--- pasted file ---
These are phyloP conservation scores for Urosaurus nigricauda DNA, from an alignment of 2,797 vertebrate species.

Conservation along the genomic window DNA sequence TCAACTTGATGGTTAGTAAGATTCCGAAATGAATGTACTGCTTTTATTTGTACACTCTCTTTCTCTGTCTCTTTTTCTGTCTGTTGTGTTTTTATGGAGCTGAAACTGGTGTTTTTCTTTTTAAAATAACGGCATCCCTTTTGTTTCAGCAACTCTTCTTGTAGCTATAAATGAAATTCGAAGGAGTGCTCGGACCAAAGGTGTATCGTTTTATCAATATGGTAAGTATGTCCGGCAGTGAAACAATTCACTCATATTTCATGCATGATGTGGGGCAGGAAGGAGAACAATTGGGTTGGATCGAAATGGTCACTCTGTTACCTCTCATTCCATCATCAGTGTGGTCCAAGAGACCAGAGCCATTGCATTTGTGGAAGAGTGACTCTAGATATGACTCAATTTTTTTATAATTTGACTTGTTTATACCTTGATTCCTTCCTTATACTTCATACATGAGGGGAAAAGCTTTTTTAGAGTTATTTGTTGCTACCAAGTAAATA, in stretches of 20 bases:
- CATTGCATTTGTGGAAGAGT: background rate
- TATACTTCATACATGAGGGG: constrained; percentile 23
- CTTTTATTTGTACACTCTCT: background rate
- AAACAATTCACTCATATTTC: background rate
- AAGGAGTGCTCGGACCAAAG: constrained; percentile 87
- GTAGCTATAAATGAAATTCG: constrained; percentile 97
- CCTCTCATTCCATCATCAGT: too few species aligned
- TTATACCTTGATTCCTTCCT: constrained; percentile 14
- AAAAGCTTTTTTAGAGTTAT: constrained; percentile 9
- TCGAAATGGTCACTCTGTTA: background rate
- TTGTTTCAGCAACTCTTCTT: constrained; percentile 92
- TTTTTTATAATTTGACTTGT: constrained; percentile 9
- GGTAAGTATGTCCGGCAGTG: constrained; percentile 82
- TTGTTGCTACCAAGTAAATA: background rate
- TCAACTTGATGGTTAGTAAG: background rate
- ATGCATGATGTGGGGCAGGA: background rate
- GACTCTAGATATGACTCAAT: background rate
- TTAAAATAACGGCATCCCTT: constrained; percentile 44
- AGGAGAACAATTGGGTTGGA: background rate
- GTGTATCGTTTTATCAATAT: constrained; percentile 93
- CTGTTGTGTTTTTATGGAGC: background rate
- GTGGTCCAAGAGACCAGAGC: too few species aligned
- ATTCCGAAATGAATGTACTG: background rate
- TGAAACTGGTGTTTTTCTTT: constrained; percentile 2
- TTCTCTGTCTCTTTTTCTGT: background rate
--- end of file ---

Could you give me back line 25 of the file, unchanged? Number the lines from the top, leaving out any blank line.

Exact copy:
- ATTCCGAAATGAATGTACTG: background rate